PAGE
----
Pensions  

Sipp firm cleared over £98k property losses as advice cited

Hornbuckle Mitchell has been cleared by the pensions ombudsman over alleged failure to conduct adequate due diligence on esoteric property investments placed in a self-invested personal pension, as the client received advice from a regulated IFA.

Roger Rundle had complained to the pensions ombudsman alleging that Hornbuckle Mitchell, which acted as administrator and co-trustee with its subsidiary Hornbuckle Mitchell Trustees, did not undertake adequate checks in relation to shares purchased in Dubai property developer Dubailand Development Ltd and a loan made to Bentley Leek Properties Ltd.

Dubailand Development was an unregulated “high risk” overseas properties development management by a Mauritian company “promising high returns”. Bentley Leek Properties was set up by IFA Bentley Leek Financial Management, which was the clients IFA at the time, to enable their clients to invest in “an additional class”.

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Bentley Leek entered administration in September 2011 and went into liquidation in November 2011, leaving “little prospect of any recovery of investor funds in relation to both investments” according to the ombudsman decision. The FSCS announced in June of this year that the firm has been declared in default and that it will begin processing claims from investors.

Mr Rundle complained that Hornbuckle did not disclose conflict of interests and that it did not take adequate steps to ensure the investments complied with HM Revenue and Customs requirements and, in particular, whether it was “prudent, secure and commercial”.

Mr Rundle alleged that if Hornbuckle had acted properly he would not have lost about £98,000 in his Sipp when the investments failed.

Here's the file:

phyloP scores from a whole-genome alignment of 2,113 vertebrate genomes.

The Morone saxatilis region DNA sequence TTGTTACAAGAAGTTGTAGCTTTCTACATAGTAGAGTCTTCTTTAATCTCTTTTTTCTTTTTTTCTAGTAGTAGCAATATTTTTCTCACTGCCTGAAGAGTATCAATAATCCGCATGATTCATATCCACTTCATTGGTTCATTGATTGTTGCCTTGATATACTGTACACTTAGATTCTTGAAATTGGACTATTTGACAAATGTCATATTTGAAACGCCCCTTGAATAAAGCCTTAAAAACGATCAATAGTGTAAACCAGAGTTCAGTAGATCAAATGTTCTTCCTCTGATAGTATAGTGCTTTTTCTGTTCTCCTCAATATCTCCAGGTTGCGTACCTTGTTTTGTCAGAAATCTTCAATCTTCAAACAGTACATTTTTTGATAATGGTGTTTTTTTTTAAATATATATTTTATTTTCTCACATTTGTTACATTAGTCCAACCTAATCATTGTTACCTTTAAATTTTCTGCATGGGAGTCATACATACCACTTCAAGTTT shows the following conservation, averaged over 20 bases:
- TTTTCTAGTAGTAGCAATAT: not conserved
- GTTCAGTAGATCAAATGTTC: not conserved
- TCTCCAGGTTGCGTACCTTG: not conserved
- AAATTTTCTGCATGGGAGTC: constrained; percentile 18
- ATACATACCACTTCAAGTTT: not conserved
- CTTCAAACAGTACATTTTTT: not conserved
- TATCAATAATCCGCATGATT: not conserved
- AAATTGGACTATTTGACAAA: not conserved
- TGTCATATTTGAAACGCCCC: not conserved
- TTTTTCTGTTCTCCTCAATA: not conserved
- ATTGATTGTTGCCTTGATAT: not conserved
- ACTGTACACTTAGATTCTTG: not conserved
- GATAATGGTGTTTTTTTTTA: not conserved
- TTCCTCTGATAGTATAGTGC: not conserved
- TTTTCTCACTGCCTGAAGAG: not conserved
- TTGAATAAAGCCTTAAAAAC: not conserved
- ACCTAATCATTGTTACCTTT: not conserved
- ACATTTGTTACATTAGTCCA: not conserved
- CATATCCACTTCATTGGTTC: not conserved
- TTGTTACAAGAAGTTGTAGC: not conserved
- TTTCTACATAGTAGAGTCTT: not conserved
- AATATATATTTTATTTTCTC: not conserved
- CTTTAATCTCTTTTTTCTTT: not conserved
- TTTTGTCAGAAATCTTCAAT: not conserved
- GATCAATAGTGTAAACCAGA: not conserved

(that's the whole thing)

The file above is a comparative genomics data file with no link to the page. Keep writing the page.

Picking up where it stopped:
Jane Irvine, deputy pensions ombudsman, did not uphold the complaint. She said that by signing the Sipp application form in April 2007, Mr Rundle had declared that he fully understood and agreed that they would not provide him with personal financial advice and did not have a duty to ensure suitability of the chosen investments for his Sipp.

She also added that Mr Rundle’s investments in Dubailand Development and Bentley Leek Properties were made after he had received and accepted advice from regulated IFA firm Bentley Leek Financial Management Ltd.

Ms Irvine also said that at the time of his investments, in 2007, the Financial Services Authority was applying “a relatively light touch” to regulating Sipps.

She added that the investment acceptance criteria upon which Mr Rundle is relying to substantiate his allegations that Hornbuckle breached their obligations to investigate and monitor his Sipp investments were only introduced in August 2011and could not therefore have had any influence on his investment decisions.

The Pensions Ombudsman also rejected a similar complaint against Hornbuckle in October 2012.